IMG_4054.jpgGlobal citizenship is a cornerstone value of GEMS World Academy-Chicago, one that defines both our approach and our community.

Experts from GEMS, George Washington University, the Brookings Institution and the Cloud Institute for Sustainability in Education recently convened at our school for a special panel discussion about the need for global citizenship in the learning lives of today's students. 

The event gave attendees a glimpse at how educators can help develop a global mindset in students, resulting in more-nuanced thinkers and principled future leaders.

ecuador3.jpgAt GEMS, global citizenship drives our overall academic program. From the start, our students are encouraged to be culturally aware and community-minded. Every school activity — a basketball drill in physical education class, an inquiry into our dependence on water, a live music performance — provides an opportunity for GEMS students to consider how their experiences relate to those of people thousands of miles away.

This can be seen, first and foremost, in our curriculum. GEMS is an International Baccalaureate World School with an accredited Primary Years Program — the only private school in Illinois with such accreditation. The core academic disciplines are weaved together and then applied to global contexts throughout the program. 

For example, in their Fair Trade unit, our fourth-graders explored how and why their purchasing decisions affect the lives of other people. As part of the inquiry, students spoke via Skype to a former Peace Corps worker who helped start a fair-trade business for a group of female artists in Ecuador. Our fifth-graders, meanwhile, completed their Conflict unit by looking at how the marginalization of racial, ethnic, gender or religious groups across the globe can create conflict.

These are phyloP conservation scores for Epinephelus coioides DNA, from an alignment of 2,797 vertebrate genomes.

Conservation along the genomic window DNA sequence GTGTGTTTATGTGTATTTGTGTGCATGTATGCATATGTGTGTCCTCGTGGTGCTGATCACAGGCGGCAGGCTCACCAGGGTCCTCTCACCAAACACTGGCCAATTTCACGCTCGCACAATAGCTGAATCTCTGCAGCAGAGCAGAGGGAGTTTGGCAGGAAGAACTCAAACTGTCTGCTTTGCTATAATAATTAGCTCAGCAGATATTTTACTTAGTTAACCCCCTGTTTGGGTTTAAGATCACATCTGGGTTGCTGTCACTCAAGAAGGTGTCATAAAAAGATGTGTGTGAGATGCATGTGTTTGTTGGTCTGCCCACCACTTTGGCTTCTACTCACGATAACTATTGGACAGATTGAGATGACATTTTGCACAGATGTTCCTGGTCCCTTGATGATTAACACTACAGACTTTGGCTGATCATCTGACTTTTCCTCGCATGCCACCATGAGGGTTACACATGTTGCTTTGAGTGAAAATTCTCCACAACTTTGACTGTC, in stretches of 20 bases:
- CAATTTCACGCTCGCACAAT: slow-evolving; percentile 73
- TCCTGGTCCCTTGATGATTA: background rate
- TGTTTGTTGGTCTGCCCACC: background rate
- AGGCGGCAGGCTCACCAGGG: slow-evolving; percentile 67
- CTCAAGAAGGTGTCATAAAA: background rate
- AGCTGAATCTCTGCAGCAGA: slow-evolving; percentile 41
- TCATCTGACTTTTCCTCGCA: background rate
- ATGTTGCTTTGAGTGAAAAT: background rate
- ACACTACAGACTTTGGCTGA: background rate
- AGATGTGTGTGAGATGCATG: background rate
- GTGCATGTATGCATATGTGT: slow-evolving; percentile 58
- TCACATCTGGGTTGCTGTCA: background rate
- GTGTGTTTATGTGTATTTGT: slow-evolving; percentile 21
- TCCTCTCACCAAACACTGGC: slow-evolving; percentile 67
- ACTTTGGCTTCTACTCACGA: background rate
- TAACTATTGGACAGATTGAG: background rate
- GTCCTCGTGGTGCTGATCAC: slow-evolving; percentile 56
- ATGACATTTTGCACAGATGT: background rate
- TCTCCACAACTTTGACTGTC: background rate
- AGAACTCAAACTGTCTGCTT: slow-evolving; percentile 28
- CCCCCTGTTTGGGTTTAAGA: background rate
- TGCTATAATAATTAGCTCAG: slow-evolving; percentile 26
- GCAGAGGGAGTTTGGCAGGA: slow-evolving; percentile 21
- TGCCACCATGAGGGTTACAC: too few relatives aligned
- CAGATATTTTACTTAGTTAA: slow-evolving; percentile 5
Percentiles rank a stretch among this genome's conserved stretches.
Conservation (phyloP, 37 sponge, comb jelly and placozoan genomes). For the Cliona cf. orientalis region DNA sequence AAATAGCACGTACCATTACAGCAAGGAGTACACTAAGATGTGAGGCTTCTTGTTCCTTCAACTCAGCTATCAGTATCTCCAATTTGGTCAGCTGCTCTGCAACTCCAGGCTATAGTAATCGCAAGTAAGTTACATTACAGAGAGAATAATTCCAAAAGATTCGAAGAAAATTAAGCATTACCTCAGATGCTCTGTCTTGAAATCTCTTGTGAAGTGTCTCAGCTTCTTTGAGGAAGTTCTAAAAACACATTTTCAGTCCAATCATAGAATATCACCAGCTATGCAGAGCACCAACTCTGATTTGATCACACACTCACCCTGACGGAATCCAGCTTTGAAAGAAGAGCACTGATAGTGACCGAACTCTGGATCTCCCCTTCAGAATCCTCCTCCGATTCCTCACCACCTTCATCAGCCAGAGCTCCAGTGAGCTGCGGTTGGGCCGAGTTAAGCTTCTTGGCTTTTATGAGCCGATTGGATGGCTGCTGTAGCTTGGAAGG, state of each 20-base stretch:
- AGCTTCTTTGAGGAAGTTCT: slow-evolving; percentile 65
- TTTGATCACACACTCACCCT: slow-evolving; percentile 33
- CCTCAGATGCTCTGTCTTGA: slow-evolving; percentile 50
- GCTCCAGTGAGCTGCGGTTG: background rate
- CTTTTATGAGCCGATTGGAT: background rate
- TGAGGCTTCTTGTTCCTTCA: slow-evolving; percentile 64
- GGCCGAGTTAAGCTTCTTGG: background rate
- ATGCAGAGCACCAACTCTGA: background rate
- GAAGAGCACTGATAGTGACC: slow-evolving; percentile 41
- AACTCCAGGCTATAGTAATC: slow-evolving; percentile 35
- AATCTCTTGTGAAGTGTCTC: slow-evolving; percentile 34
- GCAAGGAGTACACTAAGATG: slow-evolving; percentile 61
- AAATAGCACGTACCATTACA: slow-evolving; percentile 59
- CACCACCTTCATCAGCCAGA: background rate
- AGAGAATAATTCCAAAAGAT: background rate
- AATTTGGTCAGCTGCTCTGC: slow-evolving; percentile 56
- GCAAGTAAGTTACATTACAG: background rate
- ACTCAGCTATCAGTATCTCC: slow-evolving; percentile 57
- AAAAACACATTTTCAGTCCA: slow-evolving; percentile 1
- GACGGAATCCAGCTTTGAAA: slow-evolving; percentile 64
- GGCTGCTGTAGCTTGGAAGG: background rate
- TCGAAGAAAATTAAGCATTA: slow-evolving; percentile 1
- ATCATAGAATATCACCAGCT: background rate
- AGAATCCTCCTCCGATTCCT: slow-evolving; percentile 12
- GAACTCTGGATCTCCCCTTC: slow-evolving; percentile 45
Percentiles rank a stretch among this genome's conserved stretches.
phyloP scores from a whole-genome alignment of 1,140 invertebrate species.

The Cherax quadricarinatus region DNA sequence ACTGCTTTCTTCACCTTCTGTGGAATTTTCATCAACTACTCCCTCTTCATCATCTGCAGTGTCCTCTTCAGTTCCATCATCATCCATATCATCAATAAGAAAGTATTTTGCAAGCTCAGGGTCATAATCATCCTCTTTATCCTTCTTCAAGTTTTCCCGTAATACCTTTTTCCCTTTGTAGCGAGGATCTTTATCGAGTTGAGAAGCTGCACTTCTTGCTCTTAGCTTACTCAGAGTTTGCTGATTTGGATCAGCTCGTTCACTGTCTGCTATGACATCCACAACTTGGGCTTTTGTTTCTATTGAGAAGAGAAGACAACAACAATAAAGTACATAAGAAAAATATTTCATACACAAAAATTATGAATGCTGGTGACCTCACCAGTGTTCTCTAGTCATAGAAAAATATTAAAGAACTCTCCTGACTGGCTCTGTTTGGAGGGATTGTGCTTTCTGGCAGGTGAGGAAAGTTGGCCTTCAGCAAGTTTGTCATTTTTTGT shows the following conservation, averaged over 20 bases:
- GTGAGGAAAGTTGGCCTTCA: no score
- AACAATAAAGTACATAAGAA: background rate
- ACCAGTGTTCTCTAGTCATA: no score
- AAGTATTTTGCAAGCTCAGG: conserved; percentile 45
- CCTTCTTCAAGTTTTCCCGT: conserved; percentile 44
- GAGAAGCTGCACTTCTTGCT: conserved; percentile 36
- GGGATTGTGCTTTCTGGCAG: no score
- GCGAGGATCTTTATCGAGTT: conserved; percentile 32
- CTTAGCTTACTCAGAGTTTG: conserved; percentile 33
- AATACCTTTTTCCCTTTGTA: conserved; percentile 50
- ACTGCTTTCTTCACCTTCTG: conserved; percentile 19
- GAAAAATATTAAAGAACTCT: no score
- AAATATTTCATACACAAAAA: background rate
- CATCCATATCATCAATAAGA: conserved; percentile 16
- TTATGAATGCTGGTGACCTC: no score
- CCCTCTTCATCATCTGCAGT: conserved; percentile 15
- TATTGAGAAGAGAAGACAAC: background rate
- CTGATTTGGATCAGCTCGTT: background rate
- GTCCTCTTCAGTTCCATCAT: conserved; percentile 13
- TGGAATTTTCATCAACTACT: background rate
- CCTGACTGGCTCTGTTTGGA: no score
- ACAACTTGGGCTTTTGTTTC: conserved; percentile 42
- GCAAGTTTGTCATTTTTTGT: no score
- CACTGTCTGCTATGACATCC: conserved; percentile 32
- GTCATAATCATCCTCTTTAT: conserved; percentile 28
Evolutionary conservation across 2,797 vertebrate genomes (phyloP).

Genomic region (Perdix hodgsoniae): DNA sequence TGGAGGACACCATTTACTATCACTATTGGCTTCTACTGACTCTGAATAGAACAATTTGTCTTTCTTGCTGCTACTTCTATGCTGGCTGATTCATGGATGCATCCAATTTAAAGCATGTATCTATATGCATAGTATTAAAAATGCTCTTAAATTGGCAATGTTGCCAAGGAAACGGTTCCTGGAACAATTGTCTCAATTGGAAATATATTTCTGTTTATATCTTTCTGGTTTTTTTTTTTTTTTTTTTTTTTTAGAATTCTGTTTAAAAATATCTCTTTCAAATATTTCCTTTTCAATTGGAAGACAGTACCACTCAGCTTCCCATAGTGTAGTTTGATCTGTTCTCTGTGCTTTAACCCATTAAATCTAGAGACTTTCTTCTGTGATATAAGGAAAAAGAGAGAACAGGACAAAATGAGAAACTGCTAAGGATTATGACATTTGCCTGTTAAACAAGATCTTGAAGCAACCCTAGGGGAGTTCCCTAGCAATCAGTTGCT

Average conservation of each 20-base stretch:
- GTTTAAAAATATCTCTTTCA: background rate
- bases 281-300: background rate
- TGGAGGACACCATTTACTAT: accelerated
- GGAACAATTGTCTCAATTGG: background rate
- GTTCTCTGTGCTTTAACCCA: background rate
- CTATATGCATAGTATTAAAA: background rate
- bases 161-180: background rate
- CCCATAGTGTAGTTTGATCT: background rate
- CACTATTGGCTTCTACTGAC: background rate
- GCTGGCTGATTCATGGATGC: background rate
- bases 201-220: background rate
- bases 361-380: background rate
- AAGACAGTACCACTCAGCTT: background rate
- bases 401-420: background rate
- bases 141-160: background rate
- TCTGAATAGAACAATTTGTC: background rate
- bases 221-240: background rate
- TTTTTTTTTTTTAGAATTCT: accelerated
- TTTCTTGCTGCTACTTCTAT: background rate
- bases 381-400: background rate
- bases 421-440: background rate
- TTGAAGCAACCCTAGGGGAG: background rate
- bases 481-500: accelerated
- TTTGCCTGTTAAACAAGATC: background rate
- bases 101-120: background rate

In addition to our curricular work, GEMS teachers and students put the notion of global citizenship into practice with special projects.

outernet4_copy.jpgOne of those, titled Project Empathy, has our seventh-graders building and curating libraries of Internet content and sending them to parts of world with little or no access to the web. The content is sent via a satellite system created by a Chicago tech company, Outernet. The project has already resulted in connections between our students and peers in the country of Malawi. Another example was the series of service-learning projects our Middle School students completed this semester. They included projects about design and waste management/sustainability.

Our parent community values the concept of global citizenship, too. The GEMS Parent Teacher Organization maintains a Cultural Engagement Committee that plans events designed to explore and celebrate the cultural diversity reflected in our school community. The key event for the committee is the annual International Fair, which invites families to share their cultural heritages with the rest of the school community.

GEMS World Academy-Chicago, like all GEMS Education schools, believes that making global citizenship an integral component of our educational program is a necessary first step toward preparing students to transform our world.  

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